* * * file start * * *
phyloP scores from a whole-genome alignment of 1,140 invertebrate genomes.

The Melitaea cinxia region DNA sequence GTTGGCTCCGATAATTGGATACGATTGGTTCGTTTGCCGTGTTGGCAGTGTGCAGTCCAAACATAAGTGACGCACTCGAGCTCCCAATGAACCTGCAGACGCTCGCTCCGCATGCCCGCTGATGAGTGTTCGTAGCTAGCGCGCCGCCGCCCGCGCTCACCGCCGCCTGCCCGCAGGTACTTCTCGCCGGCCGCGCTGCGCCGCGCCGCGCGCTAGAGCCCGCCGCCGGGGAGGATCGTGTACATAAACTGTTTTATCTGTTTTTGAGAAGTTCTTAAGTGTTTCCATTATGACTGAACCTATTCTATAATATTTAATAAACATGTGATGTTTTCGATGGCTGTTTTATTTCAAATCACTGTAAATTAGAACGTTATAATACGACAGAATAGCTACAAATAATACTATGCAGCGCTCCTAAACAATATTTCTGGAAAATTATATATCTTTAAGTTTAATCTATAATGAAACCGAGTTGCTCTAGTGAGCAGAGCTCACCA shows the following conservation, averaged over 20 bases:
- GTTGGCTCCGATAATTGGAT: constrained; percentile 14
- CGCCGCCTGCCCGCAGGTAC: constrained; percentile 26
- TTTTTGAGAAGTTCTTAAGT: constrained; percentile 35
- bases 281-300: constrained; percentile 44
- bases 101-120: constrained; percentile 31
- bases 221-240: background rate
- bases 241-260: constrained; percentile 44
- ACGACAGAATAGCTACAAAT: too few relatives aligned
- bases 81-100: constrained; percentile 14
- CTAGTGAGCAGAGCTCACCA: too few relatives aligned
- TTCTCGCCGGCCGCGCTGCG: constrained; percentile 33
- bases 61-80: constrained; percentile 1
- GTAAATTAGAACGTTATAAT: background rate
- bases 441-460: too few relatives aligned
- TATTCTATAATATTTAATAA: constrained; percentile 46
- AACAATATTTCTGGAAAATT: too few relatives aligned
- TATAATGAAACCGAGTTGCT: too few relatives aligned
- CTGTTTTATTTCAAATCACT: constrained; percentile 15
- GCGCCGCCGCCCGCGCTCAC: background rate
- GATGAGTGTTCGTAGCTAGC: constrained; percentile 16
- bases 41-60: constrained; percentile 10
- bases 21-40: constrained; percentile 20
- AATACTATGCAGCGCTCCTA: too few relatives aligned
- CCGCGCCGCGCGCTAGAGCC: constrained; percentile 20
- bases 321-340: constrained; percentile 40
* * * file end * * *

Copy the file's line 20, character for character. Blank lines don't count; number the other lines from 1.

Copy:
- CTGTTTTATTTCAAATCACT: constrained; percentile 15